Confessions of a Dentist's Son

Posted by tom | Jul 22, 2005

Charlie and the Chocolate FactoryJust had to post my first reactions to Charlie and the Chocolate Factory (2005) . . . At some point I will try to organize my thoughts on

  • the fantastic candy garden w/waterfall
  • the Oompa-Loompa tribe of clones
  • the ironicly judgmental songs in the context of the tempting Cocoa/Candy deity
  • the role of parenting (the transformation of the minor deities after the crises moments of the Chocolate Factory tour)
  • the generation of brats which we have become and are raising
  • the hollowness of candy as well as the havens of our entertainment culture
  • the incredible teleportation: one of the most set-up, but most appreciated parts of the film in my perspective as a follow-up to Tim Burton's Planet of the Apes (2001)
  • the redemptive nature of poor families which live in interdependence.

Hard to compare to almost any other movie . . . although Moulin Rouge (2001) or musical scores/routines added to Edward Scissorhands (1990) might come close. Although tight on family, it was not of the same genre as Big Fish (2003). But for now I must say . . .

the adding of patriarchal, oppressive Dental dad (note: no mom in the practice or the house) left lots to be desired. I confess that the contrast with Charlie's dad working at the toothpaste factory and Charlie's creation of a toothpaste factory (white versus black) was sharp. But the mental anguish of braces which left a manufactored smile, the throwing away of holiday candy by fire (although note the dragon in the fire place and the dragon boat in the chocolate river), and recognition by bicuspids was a little too much . . . Dentists are not like this and do they really explain Willy Wonka's drive to build a candy empire, his creepy creativity, and the oddities of his life and behavior?


Being True to Self: Looking for the Hope Within

Posted by tom | Jul 11, 2005

Book review of Albert Delbanco's The Real American Dream: A Meditation on Hope. written as part of my Masters in Higher Education Degree Program at Geneva College.


Book Review: The End of Education

Posted by tom | Jul 10, 2005
Book review of Neil Postman's The End of Education written as part of my Masters in Higher Education Degree Program at Geneva College. (More)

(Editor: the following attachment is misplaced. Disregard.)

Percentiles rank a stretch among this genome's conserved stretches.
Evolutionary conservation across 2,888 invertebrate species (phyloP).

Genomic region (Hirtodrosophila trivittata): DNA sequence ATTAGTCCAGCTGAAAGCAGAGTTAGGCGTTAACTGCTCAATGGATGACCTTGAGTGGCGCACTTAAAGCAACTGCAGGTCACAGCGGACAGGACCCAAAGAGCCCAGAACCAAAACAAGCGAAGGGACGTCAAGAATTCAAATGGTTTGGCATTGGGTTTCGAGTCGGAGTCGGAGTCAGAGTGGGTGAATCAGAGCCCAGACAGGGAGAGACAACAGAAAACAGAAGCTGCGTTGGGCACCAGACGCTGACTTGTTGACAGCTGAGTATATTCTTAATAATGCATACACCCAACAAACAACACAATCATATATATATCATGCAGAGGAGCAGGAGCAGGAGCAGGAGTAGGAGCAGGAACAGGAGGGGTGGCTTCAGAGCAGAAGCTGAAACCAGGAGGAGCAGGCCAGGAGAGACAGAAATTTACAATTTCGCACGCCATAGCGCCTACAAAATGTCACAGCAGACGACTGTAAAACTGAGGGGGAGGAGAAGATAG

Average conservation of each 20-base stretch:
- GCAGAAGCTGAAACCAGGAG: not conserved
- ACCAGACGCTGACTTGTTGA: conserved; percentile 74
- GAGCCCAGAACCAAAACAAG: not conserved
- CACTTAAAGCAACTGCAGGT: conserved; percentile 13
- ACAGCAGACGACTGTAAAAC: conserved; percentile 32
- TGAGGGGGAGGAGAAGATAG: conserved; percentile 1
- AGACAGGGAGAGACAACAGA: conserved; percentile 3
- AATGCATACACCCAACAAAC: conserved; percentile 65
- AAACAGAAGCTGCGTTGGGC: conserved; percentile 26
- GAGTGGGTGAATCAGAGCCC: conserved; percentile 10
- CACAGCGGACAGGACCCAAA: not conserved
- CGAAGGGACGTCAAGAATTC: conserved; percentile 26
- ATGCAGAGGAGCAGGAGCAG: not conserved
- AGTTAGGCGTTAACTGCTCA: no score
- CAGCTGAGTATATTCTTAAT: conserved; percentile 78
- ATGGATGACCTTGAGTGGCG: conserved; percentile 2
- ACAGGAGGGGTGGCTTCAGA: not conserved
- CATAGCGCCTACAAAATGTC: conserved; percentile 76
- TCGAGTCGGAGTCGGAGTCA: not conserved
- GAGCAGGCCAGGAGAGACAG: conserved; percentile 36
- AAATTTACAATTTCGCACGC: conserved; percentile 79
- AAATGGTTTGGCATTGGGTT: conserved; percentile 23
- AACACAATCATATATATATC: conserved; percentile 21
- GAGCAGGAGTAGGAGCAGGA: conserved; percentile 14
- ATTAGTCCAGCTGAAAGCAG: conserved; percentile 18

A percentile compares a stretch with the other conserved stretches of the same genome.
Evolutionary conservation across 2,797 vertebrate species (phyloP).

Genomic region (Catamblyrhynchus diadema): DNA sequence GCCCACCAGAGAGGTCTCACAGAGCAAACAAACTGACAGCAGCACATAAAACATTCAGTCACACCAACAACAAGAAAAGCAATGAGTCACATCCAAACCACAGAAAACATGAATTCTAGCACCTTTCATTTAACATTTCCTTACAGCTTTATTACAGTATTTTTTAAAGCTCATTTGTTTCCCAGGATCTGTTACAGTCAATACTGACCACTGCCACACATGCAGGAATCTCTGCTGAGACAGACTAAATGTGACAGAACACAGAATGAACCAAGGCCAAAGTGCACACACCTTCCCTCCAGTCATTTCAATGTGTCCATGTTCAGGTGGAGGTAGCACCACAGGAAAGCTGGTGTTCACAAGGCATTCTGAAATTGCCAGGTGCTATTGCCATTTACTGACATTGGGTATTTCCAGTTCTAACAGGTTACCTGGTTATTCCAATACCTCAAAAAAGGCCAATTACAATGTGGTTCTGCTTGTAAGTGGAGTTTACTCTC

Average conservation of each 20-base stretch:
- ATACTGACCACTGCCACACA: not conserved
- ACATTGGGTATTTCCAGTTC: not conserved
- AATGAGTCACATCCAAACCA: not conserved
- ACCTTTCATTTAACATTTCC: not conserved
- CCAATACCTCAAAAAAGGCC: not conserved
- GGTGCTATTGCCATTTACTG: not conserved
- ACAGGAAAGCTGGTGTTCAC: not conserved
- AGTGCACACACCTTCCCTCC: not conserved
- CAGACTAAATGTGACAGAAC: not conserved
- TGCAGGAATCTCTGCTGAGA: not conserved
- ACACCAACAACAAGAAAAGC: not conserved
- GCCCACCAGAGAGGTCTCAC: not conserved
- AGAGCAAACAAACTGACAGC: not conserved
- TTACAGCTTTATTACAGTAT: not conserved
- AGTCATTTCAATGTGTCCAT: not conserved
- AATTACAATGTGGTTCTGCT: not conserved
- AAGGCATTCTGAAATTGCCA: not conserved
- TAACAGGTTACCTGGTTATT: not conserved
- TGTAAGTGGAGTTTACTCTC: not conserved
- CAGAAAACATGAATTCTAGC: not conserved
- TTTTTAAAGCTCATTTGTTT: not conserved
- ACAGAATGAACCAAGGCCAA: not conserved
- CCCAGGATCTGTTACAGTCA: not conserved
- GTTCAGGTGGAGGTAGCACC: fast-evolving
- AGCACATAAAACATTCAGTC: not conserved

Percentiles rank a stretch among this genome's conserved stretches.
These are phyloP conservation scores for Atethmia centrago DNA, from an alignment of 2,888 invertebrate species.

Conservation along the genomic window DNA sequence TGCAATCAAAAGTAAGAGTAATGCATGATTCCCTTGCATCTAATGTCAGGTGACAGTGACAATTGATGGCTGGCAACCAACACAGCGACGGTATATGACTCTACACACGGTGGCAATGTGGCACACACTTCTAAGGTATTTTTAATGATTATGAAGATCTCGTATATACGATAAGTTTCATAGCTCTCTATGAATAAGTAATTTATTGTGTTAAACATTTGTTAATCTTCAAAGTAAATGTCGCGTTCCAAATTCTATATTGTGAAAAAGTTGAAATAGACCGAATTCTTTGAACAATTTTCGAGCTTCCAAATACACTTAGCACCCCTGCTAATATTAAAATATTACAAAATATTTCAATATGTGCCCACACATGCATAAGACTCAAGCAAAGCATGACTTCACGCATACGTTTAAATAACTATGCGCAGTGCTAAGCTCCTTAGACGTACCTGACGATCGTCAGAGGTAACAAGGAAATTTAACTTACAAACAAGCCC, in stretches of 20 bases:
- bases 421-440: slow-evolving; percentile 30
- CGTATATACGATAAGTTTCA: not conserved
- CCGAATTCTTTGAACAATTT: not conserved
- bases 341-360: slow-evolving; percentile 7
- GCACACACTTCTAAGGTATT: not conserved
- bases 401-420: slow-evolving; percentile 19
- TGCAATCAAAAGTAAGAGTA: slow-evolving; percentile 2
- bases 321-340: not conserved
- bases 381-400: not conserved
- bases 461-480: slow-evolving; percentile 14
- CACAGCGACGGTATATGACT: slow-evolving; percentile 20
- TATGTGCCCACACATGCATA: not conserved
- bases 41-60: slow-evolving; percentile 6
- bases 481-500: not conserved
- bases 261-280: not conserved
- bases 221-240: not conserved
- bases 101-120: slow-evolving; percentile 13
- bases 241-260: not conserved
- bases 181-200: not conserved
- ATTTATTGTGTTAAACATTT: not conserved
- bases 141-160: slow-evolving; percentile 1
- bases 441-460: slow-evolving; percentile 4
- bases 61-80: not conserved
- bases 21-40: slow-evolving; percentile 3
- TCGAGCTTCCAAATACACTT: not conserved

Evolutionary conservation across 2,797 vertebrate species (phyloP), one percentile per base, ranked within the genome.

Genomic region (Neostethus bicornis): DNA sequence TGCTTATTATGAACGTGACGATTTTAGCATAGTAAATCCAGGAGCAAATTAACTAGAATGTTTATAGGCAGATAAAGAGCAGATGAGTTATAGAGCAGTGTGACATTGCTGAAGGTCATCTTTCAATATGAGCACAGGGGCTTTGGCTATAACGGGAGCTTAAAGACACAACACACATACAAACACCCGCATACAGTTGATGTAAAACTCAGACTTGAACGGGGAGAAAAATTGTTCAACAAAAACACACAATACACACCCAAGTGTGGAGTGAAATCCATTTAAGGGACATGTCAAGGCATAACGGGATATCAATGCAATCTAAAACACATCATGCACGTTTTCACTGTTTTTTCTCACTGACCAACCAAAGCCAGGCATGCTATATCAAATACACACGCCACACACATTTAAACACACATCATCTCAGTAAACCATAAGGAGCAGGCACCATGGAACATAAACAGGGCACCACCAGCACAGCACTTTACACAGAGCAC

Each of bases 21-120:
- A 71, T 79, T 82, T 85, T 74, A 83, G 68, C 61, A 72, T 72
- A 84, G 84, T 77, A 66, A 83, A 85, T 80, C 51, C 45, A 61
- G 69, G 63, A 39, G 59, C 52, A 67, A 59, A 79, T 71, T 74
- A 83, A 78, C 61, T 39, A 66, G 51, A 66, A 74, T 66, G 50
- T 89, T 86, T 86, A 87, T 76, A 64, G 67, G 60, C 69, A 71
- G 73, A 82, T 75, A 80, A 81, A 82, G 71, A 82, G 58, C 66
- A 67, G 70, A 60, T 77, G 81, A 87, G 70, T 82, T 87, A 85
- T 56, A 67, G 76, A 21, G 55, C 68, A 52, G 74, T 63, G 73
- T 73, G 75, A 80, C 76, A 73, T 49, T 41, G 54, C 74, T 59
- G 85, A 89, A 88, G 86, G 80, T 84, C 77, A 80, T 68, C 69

Leading Cardinal Redefines Church's View on Evolution

Posted by tom | Jul 9, 2005
Looks like we were right on top of the news with Cardinal Schonborn, see Leading Cardinal Redefines Church's View on Evolution, see op-ed piece posting on Finding Design in Nature

Excerpt of some contrary opinions from within the Christian community below


Not so Fantastic?

Posted by tom | Jul 8, 2005

Last night, Theresa and I saw X-men on the Sci-Fi Channel underwritten by Burger King's promo of the Fantastic Four film and related products. The comparision was between the 2 films seemed laughable. It seems that the NY Times writer agrees. Would love to hear from anyone who sees Fantastic Four.


Finding Design in Nature

Posted by tom | Jul 7, 2005

Returning to the Design question, see Opting out in the debate on evolution

I found today's NY Times Op-Ed piece Finding Design in Nature by Christoph Schonborn quite good. Check it out. I don't have time to comment on it right now.


Bruce Wayne as Batman's Mask

Posted by tom | Jul 6, 2005

Spoiler Alert: Beware

Batman Begins was quite overt about Bruce Wayne's role as Batman's Mask. So much so that Katie Holmes' character walks away from relationship because Bruce is no longer the Bruce of childhood (note: if only she's walk away from Tom Cruise). I thought the Christianity Today Review stated the scenerio quite well:

"Most superheroes put on a mask to hide their real identity. Not so with this caped vigilante. Bruce Wayne is the mask; Batman is the true identity. To devote himself wholly to fighting crime, Bruce Wayne forsook childhood, adolescence, romance, and normal human desires. The millionaire maintains just enough social life to divert suspicion from his nighttime crusade. As a result, Bruce Wayne is a two-dimensional prop, merely a façade behind which lurks the true person: the grim, driven, relentless Batman."

Prayer: Lord, teach us that we may not find such compartmentalization in our life . . .


Moviemaking with a Purpose

Posted by tom | Jul 3, 2005

Moviemaking with a Purpose, an interview w/Ralph Winter, caught my attention this morning. This topic has been a long-term interest of mine, finding more development when Mike, Toby, and myself taught a Sunday School Class at Allegheny Center C&MA on Reel Spirituality (Robert Johnson, 2000). A handout in which I distilled some of the material for a graduate student retreat can be found here.